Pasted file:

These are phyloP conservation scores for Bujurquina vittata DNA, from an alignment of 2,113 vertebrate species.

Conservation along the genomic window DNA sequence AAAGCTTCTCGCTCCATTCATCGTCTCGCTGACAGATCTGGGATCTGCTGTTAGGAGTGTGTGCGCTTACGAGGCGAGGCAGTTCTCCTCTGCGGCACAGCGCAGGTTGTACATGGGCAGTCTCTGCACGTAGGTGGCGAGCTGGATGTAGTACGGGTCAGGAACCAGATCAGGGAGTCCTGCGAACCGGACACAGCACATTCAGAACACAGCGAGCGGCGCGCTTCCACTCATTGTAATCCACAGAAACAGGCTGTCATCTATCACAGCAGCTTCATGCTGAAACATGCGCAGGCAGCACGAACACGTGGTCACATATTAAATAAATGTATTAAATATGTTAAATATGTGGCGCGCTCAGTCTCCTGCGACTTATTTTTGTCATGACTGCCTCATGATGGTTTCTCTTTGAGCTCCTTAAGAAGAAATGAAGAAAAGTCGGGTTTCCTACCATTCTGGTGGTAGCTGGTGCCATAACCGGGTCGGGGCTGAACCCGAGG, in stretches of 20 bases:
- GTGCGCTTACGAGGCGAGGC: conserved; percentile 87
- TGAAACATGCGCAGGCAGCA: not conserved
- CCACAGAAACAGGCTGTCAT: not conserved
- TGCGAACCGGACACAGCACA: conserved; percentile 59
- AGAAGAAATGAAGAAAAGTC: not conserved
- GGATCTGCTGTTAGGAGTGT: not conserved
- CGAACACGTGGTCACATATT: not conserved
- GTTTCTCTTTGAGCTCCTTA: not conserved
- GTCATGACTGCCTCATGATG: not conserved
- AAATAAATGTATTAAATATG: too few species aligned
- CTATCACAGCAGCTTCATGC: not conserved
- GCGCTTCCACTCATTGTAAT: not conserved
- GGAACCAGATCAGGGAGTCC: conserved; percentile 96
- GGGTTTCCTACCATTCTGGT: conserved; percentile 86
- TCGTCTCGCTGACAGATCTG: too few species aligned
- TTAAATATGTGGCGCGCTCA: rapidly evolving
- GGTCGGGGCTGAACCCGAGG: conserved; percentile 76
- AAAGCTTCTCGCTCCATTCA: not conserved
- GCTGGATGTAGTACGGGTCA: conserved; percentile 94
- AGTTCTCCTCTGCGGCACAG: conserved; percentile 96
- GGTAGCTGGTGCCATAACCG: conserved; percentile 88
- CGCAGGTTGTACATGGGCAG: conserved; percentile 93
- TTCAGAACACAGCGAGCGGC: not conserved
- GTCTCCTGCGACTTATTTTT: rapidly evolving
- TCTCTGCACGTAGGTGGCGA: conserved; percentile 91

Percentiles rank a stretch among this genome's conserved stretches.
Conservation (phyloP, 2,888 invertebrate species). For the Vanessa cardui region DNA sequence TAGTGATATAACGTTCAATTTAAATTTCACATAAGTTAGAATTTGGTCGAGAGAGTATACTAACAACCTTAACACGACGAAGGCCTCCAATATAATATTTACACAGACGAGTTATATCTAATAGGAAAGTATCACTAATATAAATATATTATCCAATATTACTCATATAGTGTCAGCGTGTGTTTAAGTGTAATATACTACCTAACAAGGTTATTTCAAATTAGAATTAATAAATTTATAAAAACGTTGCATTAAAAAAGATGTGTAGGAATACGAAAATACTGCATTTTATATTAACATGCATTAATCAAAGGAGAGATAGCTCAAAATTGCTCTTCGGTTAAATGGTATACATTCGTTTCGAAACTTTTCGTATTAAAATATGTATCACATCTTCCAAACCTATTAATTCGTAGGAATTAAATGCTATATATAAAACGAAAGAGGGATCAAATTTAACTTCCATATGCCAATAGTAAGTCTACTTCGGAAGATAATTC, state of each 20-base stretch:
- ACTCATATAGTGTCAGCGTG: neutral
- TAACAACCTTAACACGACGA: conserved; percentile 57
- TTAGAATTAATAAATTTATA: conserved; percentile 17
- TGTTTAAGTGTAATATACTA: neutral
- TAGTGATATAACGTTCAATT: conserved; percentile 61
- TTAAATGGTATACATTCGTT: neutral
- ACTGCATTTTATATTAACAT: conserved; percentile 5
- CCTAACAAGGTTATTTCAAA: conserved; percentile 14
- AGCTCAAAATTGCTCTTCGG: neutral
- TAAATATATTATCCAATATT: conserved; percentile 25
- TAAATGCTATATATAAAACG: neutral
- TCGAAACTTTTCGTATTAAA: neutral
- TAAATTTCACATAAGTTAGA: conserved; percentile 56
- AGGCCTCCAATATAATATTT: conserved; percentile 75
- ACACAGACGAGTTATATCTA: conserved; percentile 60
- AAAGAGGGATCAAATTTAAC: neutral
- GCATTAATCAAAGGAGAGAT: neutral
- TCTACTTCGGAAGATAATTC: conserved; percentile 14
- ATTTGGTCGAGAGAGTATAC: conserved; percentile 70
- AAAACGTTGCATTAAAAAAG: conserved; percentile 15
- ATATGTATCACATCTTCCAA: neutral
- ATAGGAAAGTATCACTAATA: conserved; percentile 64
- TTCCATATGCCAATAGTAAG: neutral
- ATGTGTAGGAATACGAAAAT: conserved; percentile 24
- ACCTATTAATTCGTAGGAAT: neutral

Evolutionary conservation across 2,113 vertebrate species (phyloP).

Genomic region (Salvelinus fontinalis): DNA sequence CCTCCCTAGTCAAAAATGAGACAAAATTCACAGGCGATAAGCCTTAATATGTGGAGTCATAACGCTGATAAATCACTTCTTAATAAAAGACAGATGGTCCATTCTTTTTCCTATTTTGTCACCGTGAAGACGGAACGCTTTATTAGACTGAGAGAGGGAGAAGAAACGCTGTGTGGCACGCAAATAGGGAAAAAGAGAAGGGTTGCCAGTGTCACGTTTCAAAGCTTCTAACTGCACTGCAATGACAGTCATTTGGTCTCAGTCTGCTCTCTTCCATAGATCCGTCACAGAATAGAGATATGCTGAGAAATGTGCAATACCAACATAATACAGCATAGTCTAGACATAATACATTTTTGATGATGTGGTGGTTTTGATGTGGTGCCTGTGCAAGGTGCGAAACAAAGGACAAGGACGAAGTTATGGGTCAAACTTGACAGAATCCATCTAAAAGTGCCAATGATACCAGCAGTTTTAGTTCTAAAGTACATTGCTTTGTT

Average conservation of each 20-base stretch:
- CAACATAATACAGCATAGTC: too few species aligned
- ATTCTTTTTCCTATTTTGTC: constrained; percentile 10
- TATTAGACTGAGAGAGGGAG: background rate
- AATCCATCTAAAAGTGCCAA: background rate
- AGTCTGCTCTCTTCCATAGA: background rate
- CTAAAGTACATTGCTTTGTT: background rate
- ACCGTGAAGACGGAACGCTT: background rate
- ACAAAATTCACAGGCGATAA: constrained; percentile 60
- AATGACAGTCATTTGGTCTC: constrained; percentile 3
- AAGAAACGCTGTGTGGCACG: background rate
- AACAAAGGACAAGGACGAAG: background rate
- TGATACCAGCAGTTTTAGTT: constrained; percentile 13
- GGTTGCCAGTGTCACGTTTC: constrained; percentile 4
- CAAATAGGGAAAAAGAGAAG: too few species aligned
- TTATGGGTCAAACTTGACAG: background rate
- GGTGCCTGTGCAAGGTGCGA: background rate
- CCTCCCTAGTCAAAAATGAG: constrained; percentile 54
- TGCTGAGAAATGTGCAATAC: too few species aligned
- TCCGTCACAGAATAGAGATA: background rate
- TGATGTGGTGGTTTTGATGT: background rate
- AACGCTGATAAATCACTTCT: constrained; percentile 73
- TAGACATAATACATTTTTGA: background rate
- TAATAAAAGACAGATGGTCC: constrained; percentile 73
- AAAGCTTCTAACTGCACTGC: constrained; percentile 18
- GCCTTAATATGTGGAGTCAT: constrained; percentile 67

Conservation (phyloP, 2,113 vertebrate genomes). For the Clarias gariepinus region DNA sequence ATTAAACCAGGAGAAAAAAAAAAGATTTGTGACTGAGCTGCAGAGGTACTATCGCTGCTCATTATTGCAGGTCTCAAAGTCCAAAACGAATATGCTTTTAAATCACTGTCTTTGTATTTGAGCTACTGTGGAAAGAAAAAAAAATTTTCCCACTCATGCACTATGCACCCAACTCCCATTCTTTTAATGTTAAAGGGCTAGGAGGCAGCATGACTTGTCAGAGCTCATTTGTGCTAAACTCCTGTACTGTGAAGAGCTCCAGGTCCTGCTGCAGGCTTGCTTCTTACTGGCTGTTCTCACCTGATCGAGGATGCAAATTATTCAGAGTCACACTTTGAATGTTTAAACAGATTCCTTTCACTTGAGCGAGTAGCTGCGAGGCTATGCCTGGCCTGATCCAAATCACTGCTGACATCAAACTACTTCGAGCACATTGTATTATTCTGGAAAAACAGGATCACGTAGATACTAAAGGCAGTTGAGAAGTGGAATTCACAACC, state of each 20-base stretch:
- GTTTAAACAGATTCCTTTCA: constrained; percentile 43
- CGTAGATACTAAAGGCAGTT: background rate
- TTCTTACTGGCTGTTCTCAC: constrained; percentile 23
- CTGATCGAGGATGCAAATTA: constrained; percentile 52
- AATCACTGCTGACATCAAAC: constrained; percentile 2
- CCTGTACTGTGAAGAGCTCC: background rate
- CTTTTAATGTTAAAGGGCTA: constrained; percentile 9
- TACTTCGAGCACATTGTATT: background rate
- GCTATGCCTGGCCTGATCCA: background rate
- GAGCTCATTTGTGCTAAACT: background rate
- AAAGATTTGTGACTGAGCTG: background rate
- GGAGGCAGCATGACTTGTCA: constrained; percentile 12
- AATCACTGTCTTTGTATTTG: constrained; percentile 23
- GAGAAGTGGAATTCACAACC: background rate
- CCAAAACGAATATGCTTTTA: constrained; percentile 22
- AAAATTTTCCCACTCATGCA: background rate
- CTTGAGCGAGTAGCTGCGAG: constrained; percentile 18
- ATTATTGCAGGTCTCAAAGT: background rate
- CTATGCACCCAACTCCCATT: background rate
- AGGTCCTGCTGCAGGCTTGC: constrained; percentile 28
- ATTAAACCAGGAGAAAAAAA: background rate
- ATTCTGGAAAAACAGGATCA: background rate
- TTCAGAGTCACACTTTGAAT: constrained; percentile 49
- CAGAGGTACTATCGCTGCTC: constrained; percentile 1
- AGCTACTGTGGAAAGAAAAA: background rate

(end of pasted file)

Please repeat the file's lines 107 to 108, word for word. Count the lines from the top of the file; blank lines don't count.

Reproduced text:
- CAGAGGTACTATCGCTGCTC: constrained; percentile 1
- AGCTACTGTGGAAAGAAAAA: background rate